Security in a sharded blockchain network
In the past decade, many different approaches to solving the blockchain scalability problem have been proposed. Sharding is considered to be one of the most promising approaches. However, there is no common vision that establishes how sharding should be implemented since every sharding design offers advantages and drawbacks. In our previous post we discussed sharding design in JaxNet and its advantages.
One major problem that should be addressed by any scaling solution is security against 51% of attacks in shards. Indeed, the naive approach for scaling the network is to run an independent chain on every shard so that every mining rig can mine only one shard at a time. In this case, the network hash rate has to be split between shards. If there are N shards, then, on average, shard chains will have only an Nth part of the network’s hash rate. So, if there are 100 shards, then the malicious actor who poses only one percent of the network hash rate can take over some shards and conduct double-spend attacks. Such vulnerability is obviously unacceptable.
Researchers consider different approaches to secure a sharded network. Some projects propose security solutions that rely on committees of trusted nodes. A consensus is reached by nodes through voting in these committees. However, such solutions often achieve security by reducing the decentralization of the network.
Another popular approach is to select shard committees of random validators based on the number of coins they lock in stakes. According to this method, whenever the participant locks funds in the stake, a random shard is assigned to this stake. So participants don’t know upfront in which shards will become validators. Thus it’s harder for them to collude for an attack.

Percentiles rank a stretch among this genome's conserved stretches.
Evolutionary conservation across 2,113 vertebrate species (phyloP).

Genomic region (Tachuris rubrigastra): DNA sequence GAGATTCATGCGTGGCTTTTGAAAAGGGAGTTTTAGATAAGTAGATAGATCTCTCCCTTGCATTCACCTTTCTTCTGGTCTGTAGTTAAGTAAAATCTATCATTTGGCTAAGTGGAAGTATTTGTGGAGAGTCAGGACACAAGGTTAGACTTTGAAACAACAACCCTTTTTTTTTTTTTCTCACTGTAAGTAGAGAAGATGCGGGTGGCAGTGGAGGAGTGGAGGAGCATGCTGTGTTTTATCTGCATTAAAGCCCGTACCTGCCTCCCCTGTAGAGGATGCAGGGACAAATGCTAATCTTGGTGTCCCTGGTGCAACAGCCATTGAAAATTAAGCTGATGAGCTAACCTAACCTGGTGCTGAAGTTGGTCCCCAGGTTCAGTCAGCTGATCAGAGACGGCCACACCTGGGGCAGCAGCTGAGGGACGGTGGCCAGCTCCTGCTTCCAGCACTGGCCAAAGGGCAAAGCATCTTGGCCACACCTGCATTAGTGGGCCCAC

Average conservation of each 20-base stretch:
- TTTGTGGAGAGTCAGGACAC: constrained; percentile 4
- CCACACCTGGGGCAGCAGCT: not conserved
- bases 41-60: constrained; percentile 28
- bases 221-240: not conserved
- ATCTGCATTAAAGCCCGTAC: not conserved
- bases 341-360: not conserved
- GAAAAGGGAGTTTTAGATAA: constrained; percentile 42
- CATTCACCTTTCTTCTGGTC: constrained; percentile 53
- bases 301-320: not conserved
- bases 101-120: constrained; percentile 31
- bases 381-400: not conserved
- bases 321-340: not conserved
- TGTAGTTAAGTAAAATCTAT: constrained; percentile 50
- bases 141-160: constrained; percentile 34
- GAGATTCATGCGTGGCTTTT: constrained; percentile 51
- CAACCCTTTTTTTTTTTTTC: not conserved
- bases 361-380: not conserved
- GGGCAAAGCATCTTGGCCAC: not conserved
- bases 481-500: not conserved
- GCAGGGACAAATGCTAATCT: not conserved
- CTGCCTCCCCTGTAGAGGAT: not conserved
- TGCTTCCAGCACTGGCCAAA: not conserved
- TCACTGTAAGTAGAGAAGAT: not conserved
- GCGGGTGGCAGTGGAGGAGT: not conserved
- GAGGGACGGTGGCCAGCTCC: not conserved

This is a standard aspect of protocols developed for projects, such as Ethereum 2.0, Algorand, Cardano, Elrond, and others. Proponents of these solutions claim that randomness is the only thing that could prevent the malicious actor from accumulating a hash rate in one shard. Also, they claim that the Proof of Work consensus used in Bitcoin doesn’t suit their solution, and only the Proof of Stake could provide a degree of randomness that is required for a committee selection resistant to a Sybil Attack.
Interestingly, these claims are not supported by rigorous argument. Researchers often appeal to common sense and intuition in line with our everyday experience. Some researchers stress the fact there are no other known solutions. Others argue that “simply speaking it makes it true.”
However, this PoS approach is imperfect. As we highlighted in one of our previous posts shard committees, from time to time, need to reorganize, which is required to prevent attacks from adaptive adversaries who are able to gain control of the shard committee by corrupting its members. This reorganization is very costly for weak nodes since they have to download the data from other shards. This reorganization requirement greatly reduces or even eliminates the benefits from sharding.
Some researchers claim that sharding based on PoS brings O(N) improvement, in terms of scalability, where N is the number of shards. However, due to reorganization, this estimate is inaccurate and misleading. Other researchers admit the problem and design solutions with a compromise between performance and the frequency of committee reorganization. Although these estimates are not thoroughly optimistic, they are inaccurate and misleading too. The problem is that the concept of “stake” is often conflated with that of “validator.” Obviously, every participant can control many stakes. So the number of stakes is a very confusing parameter for any estimation.